JOURNAL ARTICLE

What do women in the U.S. know about human papillomavirus and cervical cancer?

Jasmin A Tiro, Helen I Meissner, Sarah Kobrin, Veronica Chollette
Cancer Epidemiology, Biomarkers & Prevention 2007, 16 (2): 288-94
17267388

BACKGROUND: Women need to understand the link between human papillomavirus (HPV) and cervical cancer in order to make appropriate, evidence-based choices among existing prevention strategies (Pap test, HPV DNA test, and HPV vaccine). Assessment of the public's knowledge in nationally representative samples is a high priority for cervical cancer control.

OBJECTIVES: To assess factors associated with U.S. women's awareness of HPV and knowledge about its link to cervical cancer.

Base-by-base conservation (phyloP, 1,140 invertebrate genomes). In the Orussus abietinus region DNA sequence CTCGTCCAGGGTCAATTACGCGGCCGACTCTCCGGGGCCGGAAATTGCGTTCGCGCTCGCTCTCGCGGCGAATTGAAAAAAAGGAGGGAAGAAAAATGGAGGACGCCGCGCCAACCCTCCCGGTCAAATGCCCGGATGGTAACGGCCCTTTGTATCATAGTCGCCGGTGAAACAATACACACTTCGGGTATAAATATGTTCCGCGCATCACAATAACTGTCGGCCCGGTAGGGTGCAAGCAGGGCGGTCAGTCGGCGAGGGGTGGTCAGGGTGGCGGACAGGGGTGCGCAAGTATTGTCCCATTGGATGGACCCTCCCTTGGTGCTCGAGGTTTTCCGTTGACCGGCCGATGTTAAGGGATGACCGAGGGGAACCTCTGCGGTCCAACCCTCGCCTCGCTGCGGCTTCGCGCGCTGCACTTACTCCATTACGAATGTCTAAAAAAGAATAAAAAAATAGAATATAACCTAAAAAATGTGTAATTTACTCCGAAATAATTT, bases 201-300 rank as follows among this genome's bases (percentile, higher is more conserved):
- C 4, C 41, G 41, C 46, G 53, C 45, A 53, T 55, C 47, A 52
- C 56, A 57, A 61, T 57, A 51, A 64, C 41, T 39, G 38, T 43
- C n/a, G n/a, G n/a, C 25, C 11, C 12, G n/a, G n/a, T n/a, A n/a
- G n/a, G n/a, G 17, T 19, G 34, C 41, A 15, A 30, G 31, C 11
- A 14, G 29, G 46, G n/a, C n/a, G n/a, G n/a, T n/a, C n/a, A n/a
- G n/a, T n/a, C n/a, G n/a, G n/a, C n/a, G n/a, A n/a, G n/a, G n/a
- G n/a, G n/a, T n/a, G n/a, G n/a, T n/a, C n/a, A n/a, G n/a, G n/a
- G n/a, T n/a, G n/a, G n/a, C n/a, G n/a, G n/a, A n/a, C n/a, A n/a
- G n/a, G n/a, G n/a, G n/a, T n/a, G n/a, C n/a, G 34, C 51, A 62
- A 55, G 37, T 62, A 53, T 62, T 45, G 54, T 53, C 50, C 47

METHODS: Analyzed cross-sectional data from women ages 18 to 75 years old responding to the 2005 Health Information National Trends Survey (n = 3,076).

RESULTS: Among the 40% of women who had ever heard about HPV, <50% knew it caused cervical cancer; knowledge that HPV was sexually transmitted and caused abnormal Pap tests was higher (64% and 79%, respectively). Factors associated with having heard about HPV included: younger age, being non-Hispanic White, higher educational attainment, exposure to multiple health information sources, trusting health information, regular Pap tests, awareness of changes in cervical cancer screening guidelines, and having tested positive for HPV. Accurate knowledge of the HPV-cervical cancer link was associated with abnormal Pap and positive HPV test results.

CONCLUSIONS: Awareness about HPV among U.S. women is low. Having heard about HPV did not ensure accurate knowledge. Strategies for communicating accurate information about HPV transmission, prevention, and detection as well as risk and treatment of cervical cancer are needed.

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